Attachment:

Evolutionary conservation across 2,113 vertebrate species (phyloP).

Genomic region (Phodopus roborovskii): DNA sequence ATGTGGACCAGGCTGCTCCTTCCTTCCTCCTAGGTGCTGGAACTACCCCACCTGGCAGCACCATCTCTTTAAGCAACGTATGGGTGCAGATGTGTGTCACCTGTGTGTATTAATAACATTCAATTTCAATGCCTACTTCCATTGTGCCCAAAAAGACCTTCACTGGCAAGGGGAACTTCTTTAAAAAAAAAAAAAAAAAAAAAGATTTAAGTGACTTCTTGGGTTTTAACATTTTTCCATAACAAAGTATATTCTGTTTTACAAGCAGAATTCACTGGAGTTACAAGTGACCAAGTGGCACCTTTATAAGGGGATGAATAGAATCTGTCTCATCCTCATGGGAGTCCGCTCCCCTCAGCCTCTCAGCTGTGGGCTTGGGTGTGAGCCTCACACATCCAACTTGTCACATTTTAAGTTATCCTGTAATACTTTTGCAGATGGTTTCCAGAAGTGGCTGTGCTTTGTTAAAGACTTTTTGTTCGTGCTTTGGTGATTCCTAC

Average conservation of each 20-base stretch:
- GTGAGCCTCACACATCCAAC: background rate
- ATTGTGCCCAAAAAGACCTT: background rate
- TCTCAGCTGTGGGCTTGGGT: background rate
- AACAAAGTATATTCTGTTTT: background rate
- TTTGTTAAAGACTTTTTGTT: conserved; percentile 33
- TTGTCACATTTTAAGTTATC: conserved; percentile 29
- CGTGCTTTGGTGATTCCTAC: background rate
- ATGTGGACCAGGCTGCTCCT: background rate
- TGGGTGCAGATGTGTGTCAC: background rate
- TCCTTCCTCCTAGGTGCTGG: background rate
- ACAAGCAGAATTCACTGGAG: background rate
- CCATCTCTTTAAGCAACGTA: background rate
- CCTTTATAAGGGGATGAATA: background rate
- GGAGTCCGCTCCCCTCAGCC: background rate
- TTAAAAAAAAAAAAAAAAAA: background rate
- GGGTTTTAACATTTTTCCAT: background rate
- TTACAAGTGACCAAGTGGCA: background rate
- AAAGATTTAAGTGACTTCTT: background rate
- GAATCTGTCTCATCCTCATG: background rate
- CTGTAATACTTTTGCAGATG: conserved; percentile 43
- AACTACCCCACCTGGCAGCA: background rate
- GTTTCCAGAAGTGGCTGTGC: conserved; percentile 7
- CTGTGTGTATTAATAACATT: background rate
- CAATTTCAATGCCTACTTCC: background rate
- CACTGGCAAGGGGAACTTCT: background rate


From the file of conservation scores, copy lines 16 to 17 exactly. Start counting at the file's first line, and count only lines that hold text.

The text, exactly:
- CCTTTATAAGGGGATGAATA: background rate
- GGAGTCCGCTCCCCTCAGCC: background rate